MAKE COHORTS AND TEAMS THE PRACTICE, NOT THE EXCEPTION. Probably the most deeply embedded norm of industrial education, originating from the 15th century, is the ideal of the individual scholar. The default mode is to aim teaching at a single student, and assess and recognize accomplishments gained through individual performance. But we must shift this towards

team learning. The collaborative world succeeds through interaction and exchange, and it’s important to move towards deep, peer-driven learning and performance. A supportive team that meets regularly during the course of a unit will provide feedback and help each student produce a better individual product. In an inquiry-based classroom, this should be standard practice.

SEE THE BALANCE BETWEEN INQUIRY AND CONTENT AS A DYNAMIC. This dilemma—<Should I teach content or turn students loose to figure out things on their own?—is at the heart of the debate over teacher preparation for the CCSS. Knowing when to teach directly, or allow for problem solving, is a high art. But that is what inquiry-based education demands. For some content, the best choice is <just teach it. Other topics can’t be taught, but must be learned through discovery, trial and error, or prototyping—all of which require more time. In an inquiry-based world, lesson design allows for fluidity, mini-lessons, and ample time for process. Success relies on whether teachers have the ability—and give themselves permission—to move back and forth between content and process.

THE CIRCLE OF CONTROL. The chief obstacle to an inquiry-based system is us. To give up a content-based curriculum, with its deep traditions, proven techniques for controlling behavior and outcomes, and dominating, standardized regimen, feels like giving a 14-year old the keys to the car and a full tank of gas. It’s scary. The shift into the next, non-industrial phase of schooling is a psychological issue, not just a logistical one. The world that is opening up requires faith that something new, and better, is being born, but in the short term, it can feel like it’s falling apart. But I’ll leave you with two thoughts. First, it’s happening, whether we agree or not. Second, we’ll need good minds to figure it out, meaning more of those young people in your classroom who have been well trained in the art and skill of inquiry.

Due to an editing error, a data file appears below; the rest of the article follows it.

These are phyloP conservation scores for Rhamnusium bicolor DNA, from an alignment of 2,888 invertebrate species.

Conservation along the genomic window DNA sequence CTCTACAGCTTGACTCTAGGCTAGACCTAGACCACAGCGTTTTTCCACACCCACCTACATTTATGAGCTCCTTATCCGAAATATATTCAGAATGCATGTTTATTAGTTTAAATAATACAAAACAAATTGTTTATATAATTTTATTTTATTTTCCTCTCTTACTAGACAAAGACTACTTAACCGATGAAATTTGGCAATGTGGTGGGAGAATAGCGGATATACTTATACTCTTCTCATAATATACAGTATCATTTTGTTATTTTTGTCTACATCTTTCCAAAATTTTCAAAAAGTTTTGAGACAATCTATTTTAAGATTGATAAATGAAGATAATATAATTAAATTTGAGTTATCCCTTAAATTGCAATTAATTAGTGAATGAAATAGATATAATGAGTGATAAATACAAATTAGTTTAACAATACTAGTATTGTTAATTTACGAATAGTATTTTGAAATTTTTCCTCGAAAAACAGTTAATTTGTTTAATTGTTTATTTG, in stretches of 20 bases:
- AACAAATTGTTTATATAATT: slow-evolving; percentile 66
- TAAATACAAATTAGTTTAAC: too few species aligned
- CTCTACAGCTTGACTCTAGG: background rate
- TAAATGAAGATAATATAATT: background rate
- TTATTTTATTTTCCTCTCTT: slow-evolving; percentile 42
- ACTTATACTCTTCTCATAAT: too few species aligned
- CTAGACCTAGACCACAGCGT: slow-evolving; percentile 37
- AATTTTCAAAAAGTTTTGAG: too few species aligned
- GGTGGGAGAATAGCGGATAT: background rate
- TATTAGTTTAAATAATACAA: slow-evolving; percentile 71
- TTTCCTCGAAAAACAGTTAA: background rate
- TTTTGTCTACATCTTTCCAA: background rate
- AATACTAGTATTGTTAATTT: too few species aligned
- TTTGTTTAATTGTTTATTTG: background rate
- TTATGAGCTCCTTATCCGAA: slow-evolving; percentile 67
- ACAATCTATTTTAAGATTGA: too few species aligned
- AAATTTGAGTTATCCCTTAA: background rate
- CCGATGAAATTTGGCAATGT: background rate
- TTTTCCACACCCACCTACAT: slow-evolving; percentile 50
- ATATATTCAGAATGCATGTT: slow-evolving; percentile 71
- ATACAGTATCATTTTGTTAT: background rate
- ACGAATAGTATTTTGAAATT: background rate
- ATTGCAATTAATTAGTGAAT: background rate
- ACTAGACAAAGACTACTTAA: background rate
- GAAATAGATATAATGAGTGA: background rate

Thom Markham is a speaker, writer, psychologist, school redesign consultant, and the author of the Project Based Learning Design and Coaching Guide: Expert tools for inquiry and innovation for K-12 educators. To download the tools for inquiry, go to the PBL tools page on www.thommarkham.com.

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  • http://twitter.com/mzteachuh Melanie Taylor, M.Ed

    Dynamic ideas–but everything hinges on the staff.

    • Rebecca Dovi

      Or the autonomy of the staff. We are under enormous pressure to standardize instruction. Often this type of teaching has to be clandestine

      • briecee

        Yes, like the author of this piece, saying we must prescribe one “effective” method of instruction instead of letting teachers as professionals discover when to use which techniques for what student. Let’s prescribe rather than differentiate. That’s a great plan.

  • http://www.facebook.com/sabine.thompson1 Sabine Thompson

    A lot of it hinges on the students, too, such as their developmental age and ability to self monitor & stay on task. Maybe we need to start with mindfulness training.

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  • Jillbie

    By all means, let’s have students create knowledge using their vastly superior peer-mediated electronically constructed reality. What do old people know anyway? Parlez-vous francais? The circumference of a circle? A cubic yard? The Magna Carta? Heck, the Constitution? Gravity? A sonnet? H2O? Go look it up. Knowledge is as close as your latest electronic device.

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    • Bruce_William_Smith

      Pretty shallow people are going to emerge from the kind of pure enquiry-based schools described — if they go to schools at all, instead of merely logging on to their educations from home. Granted, 21st-century life has raised the value of some of the skills and attitudes Mr. Markham describes; but not to the extent where all of the other activities, knowledge, and traditions that education has built up over time have become useless, to be consigned to some trash heap.

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  • DearTeacherLT

    Thank you so much for the food for thought! As a Title I teacher, I have learned that teaching the process of learning and problem solving far outweighs the content…though the more you can mix both, the better students will do on standardized tests. I do think that I need to do a better job of preparing my students for the world they will enter as adults. Thanks for writing this article!

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  • http://www.lmslogin.org/ L.M.S